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Expropriation is the confiscation of private property with the express purpose of establishing social equality.

Unlike eminent domain, expropriation takes place beyond the common law legal systems and refers to socially-motivated confiscations of any property rather than to taking away the real estate. The term appears as "expropriation of expropriators (ruling classes)" in marxist theory, or as slogan "Loot the looters!", very popular during Russian October Revolution

The term often refers to nationalization campaigns by communist states, such as dekulakization and collectivization in the USSR . It may also refer to robberies by revolutionaries to fund their political activities, such as robberies by Joseph Stalin and Kamo in Russian Empiremarker .

Socialism

Trotsky


The traditional interpretation of Marxism holds that all large-scale industries and private properties should be expropriated and held by the state. Leon Trotsky even absolutely rejected any payment to the private owners. Trotsky was very adamant on the issue of not compensating private owners.

Trotsky has written

Expropriation and foreign investment

Expropriation is one of the political risks involved with foreign direct investment (FDI). It is characterized by confiscation of the foreign asset, and a pittance payment. This payment is sometimes a formality, and may not represent an acceptable reparation, because the transaction is not one to which the owners, as forced sellers, have freely consented. Moreover, adding to the complaints of the owners, the competition of any other buyers is excluded. Finally, the expropriated business is quite frequently a successful and established one, rather than one that is still highly risky or even failing. Such expropriation thus deprives the owners of their reasonable expectations of reliable returns from such a proven business. Individuals who have had their foreign property expropriated may have trouble seeking recourse in their domestic courts due to the Act of State Doctrine. A bilateral investment treaty (BIT) seeks to, among other things, redress this problem by providing a remedy to the owner of the expropriated property, against the state in question, by way of international arbitration. An arbitration award may often be enforced in a jurisdiction where the state in question has assets.

Conversely, acts of expropriation may be warranted for a variety of reasons, peculiar to the local governmental entity. Sometimes, for instance, the expropriated business owners pay little or no attention to the host country's assertion that royalty payments are too small relative to the resources being extracted from the host country. Some host country political complaints may relate to the treatment of its nationals as employees of the business. At other times, the host government may judge that strategic decisions about the business entity are simply wrong-headed and ill-advised, as applied to the host country, however right they may seem to the owners. Such judgments may also occur when the business entity fails to include the host country's interests and concerns, legitimate or not, as matters of ordinary consultation and effective participation in the operational plans of the business entity.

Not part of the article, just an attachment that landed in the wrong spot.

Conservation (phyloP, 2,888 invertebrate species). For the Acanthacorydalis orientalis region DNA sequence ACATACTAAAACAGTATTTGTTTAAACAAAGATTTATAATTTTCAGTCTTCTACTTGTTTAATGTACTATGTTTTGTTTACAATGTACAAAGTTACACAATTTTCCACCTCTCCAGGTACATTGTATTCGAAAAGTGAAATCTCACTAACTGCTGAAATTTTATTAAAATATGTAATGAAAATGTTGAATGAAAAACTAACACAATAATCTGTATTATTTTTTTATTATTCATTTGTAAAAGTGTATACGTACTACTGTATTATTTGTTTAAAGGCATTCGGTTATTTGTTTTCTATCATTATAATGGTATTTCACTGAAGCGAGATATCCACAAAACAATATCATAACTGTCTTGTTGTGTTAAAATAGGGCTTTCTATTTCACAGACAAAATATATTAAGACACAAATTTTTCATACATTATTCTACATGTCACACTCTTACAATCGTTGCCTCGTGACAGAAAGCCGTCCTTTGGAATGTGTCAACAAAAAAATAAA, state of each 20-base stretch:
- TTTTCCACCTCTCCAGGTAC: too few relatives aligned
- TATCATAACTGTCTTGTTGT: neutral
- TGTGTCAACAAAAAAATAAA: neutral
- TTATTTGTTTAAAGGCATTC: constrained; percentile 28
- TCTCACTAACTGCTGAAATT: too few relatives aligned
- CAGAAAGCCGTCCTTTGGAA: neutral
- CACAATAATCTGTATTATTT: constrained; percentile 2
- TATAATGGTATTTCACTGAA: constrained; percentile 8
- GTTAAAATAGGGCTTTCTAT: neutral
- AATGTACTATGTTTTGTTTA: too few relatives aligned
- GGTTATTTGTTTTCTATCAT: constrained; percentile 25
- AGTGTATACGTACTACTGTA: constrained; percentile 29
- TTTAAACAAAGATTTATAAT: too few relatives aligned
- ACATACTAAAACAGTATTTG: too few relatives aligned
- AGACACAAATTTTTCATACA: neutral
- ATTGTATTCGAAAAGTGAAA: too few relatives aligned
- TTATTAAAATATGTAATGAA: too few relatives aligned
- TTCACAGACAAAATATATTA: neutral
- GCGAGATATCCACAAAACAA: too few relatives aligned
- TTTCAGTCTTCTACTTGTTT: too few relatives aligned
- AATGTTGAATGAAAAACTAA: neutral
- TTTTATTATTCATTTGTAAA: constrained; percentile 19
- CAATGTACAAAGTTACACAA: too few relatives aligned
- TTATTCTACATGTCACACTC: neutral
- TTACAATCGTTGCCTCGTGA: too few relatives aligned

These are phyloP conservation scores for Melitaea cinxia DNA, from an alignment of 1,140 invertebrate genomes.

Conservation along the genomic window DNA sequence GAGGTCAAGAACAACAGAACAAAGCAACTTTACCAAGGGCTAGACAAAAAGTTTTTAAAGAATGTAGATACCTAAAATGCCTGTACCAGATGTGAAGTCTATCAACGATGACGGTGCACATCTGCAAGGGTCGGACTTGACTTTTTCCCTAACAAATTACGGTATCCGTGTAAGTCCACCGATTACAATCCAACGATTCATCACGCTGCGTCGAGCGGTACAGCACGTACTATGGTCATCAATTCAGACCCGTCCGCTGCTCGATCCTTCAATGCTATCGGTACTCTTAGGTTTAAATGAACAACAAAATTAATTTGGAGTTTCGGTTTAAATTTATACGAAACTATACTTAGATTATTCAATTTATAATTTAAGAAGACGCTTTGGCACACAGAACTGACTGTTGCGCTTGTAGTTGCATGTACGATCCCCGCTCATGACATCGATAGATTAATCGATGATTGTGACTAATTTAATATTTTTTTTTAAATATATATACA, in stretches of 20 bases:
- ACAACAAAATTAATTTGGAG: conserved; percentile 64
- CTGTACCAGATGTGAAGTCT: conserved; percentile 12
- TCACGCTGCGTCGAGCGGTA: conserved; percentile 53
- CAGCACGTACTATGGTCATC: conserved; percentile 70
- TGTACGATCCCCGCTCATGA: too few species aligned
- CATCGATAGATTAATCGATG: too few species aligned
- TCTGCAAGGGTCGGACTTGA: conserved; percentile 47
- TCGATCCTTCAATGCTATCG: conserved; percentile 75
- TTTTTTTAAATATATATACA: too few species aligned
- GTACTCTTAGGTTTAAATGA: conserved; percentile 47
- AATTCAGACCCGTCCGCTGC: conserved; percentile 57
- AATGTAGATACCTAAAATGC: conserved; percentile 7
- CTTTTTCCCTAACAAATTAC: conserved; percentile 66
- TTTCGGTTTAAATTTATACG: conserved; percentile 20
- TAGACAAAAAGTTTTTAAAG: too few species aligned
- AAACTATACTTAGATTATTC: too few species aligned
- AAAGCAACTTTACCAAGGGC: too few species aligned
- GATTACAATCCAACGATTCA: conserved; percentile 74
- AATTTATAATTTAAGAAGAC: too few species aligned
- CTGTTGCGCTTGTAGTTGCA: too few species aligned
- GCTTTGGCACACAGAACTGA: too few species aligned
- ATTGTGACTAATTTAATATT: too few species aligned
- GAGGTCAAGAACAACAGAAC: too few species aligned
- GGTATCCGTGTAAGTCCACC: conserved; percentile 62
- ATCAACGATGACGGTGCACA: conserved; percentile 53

As a result of both direct and indirect expropriation, a just compensation must be paid. US Secretary of State Cordell Hull defined just compensation in 1938 as "prompt, adequate and effective."

Canada

Expropriation in Canada is the act of a public authority (such as federal, provincial, municipal governments or other bodies empowered by statute) taking property without the consent of an owner through a statutory or common law process. This process involves the payment of compensation to the owner by the authority and the owner having the right to claim additional compensation to be determined by the courts or an administrative board. Compensation is intended to make the owner whole, in light of the loss suffered. The term is equivalent to the power of eminent domain in the U.S..

References

  1. Orlando Figes. A People's Tragedy: Russian Revolution. 1996, ISBN 0-7126-7327-X.
  2. Richard Pipes Property and Freedom, Vintage Books, A division of Random House, Inc., New York, 1999, ISBN 0-375-70447-7, page 214.
  3. Edvard Radzinsky Stalin: The First In-depth Biography Based on Explosive New Documents from Russia's Secret Archives, Anchor, (1997) ISBN 0-385-47954-9, pages 256-259
  4. see overview in: http://www.rslawyers.com/pdf/initial.pdf


See also




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